- Note to moderator/owner: This is an X-Men/Harry Potter crossover
tale that I posted at 'FictionAlley' a while back. The X-Men
continuity comes from the films (X1 & X2), but I've added some
characters who didn't appear in the films. Thought I'd give it a go
here! No worries if it's not suitable.
Disclaimer: I own none of the characters or settings in this story.
no money is being made or infringement intended.
Title: Xchange Students (Chapter 1)
Genre: Crossover Action/Adventure with some romance and comedy
Summary: Professor Xavier approaches three of his senior students
with an intriguing proposal - a rather unique student exchange
scheme. What will Rogue, Iceman and Colossus encounter at Hogwarts
School of Witchcraft and Wizardry? What will happen as Xavier's
Shool for Gifted Youngsters plays host to three young English
wizards named Hermione Granger, Ron Weasley and Harry Potter?
Pairings: Rogue/Iceman; Ron/Hermione; Harry Potter/Kitty Pryde;
Chapter 1: An Intriguing Proposal
At Charles Xavier's School for Gifted Youngsters, 16-year-old Marie
D'Ancanto--"Rogue" to her friends--walked down the corridor arm-in-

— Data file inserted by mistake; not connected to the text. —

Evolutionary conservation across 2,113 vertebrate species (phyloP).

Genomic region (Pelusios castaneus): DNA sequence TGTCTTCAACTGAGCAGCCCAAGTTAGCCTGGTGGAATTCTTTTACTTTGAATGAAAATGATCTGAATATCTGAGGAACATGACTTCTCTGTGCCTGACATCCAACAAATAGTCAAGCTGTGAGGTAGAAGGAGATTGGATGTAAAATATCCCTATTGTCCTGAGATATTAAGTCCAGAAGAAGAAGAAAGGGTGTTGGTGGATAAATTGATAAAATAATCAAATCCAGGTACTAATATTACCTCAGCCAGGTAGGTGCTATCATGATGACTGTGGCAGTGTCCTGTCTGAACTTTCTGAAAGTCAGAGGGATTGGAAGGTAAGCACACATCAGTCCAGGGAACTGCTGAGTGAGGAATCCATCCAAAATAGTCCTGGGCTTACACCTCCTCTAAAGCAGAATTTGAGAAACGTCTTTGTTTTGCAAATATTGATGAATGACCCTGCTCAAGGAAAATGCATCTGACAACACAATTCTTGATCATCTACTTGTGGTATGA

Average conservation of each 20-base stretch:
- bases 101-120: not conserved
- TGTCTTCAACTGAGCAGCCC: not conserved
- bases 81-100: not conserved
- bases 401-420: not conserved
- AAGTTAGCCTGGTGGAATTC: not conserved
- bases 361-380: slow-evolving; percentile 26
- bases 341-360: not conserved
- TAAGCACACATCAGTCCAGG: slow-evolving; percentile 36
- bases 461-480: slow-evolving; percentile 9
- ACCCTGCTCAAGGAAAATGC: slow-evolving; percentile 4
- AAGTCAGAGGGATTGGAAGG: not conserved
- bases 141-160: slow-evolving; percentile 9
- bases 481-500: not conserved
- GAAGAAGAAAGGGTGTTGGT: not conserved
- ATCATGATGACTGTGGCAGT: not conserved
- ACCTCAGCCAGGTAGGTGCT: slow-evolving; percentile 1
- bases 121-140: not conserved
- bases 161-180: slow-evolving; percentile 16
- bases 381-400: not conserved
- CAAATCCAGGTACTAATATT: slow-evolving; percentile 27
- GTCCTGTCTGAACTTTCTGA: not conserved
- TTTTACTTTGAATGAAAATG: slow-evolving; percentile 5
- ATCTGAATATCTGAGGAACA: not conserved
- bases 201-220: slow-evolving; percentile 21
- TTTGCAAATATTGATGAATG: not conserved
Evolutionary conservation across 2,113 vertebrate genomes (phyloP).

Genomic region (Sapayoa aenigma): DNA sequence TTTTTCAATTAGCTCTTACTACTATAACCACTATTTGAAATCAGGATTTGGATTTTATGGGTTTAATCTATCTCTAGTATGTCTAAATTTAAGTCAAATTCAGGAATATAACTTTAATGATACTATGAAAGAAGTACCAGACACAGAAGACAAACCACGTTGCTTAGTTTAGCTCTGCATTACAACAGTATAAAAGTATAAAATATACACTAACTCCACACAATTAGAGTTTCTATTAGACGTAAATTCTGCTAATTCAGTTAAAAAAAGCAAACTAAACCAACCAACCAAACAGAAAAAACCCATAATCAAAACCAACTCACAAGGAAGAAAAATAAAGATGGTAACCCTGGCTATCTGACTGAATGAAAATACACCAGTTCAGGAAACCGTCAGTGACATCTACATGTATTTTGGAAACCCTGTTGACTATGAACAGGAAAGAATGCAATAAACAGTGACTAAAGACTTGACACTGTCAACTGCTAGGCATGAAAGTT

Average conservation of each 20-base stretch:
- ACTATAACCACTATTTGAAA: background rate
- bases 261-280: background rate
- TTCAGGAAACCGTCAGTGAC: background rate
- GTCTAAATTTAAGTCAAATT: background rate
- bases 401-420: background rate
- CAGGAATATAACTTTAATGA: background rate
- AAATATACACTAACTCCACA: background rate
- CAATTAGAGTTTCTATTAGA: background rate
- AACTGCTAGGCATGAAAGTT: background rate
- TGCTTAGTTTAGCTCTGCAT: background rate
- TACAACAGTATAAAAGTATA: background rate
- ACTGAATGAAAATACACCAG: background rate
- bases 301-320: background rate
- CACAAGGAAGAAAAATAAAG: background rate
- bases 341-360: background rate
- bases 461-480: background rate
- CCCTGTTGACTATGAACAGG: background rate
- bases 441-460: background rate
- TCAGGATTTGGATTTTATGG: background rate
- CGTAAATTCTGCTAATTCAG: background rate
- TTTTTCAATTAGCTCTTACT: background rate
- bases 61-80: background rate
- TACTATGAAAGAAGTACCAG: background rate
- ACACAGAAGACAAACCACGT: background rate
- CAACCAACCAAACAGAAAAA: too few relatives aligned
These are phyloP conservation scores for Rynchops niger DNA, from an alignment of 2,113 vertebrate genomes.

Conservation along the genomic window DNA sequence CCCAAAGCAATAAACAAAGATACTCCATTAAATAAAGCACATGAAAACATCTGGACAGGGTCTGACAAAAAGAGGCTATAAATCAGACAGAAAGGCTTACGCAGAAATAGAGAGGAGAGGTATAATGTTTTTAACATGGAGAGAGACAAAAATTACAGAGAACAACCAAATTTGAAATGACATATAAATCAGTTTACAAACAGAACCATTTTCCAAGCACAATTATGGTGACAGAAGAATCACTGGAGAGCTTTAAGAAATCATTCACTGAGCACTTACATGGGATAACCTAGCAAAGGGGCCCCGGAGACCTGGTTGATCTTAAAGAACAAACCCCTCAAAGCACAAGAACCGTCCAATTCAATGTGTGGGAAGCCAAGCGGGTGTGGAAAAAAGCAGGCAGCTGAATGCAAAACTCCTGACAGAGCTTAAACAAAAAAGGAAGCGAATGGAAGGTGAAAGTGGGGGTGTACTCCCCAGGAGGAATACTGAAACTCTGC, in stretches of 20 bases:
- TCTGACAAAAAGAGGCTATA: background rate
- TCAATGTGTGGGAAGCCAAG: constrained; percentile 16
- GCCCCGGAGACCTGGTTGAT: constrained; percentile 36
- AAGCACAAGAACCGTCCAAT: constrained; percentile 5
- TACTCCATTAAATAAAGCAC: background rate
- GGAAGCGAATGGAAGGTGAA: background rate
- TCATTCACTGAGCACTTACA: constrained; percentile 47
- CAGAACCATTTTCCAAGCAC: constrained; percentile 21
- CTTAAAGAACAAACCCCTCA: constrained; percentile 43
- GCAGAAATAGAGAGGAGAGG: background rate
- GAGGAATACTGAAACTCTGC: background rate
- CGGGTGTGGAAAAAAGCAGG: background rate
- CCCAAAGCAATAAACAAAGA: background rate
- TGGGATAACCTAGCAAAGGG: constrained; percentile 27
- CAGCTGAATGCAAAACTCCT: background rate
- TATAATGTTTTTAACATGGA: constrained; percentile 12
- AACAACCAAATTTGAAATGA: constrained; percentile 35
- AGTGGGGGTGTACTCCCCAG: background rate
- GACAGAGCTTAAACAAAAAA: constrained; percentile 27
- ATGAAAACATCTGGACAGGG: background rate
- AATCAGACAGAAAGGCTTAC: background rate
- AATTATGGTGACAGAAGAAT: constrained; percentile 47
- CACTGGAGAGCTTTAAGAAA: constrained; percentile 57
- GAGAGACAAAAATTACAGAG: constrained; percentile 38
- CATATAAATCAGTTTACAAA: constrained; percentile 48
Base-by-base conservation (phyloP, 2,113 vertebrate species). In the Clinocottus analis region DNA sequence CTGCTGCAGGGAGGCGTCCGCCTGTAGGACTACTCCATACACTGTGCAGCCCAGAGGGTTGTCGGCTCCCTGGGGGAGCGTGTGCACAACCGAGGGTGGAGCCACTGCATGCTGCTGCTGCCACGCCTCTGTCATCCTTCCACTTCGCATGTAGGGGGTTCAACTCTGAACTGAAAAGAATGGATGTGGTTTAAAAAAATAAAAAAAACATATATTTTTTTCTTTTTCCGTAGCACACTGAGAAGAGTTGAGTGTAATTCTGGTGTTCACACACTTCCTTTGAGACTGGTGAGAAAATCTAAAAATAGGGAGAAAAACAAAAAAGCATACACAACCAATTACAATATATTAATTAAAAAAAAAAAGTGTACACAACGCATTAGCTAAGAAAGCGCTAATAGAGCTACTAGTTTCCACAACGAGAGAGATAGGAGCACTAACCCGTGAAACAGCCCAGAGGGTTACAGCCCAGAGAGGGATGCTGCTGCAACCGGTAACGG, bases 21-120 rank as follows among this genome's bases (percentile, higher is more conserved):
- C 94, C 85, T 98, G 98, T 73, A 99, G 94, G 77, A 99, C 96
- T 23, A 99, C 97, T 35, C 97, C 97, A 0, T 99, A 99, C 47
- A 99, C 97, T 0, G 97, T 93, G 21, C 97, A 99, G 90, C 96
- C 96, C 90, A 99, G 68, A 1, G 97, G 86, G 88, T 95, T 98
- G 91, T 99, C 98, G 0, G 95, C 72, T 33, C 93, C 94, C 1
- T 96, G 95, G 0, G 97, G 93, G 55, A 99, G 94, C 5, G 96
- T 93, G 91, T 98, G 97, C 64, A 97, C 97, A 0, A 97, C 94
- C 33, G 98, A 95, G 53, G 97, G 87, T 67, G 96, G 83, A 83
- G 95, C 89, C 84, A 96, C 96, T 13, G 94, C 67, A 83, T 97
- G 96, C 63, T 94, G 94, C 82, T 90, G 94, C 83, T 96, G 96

arm with her boyfriend, Bobby Drake, enjoying the bustle that was an
ordinary morning at an extraordinary establishment. Xavier's was
not, as most people thought, an exclusive prep school for academic
high achievers, funded by a charitable trust. This school was
something else entirely. The students and staff of Xavier's were,
one and all, mutants; they were born with a genetic difference that
gave them abilities beyond those of ordinary humans.
(Rogue, could you come to my office, please?)
She heard the 'voice' not with her ears, but inside her head. It was
a kindly and familiar voice, that of the school's founder and
principal, Professor Charles Xavier. Xavier, himself a mutant
telepath, had dedicated his life and fortune to helping mutants and
non-mutants live together in peace. Ironically, this decision had
brought Xavier into conflict, not only with the prejudices of the
ignorant, but with other mutants whose ideology was different--a
conflict in which Rogue had played a significant part.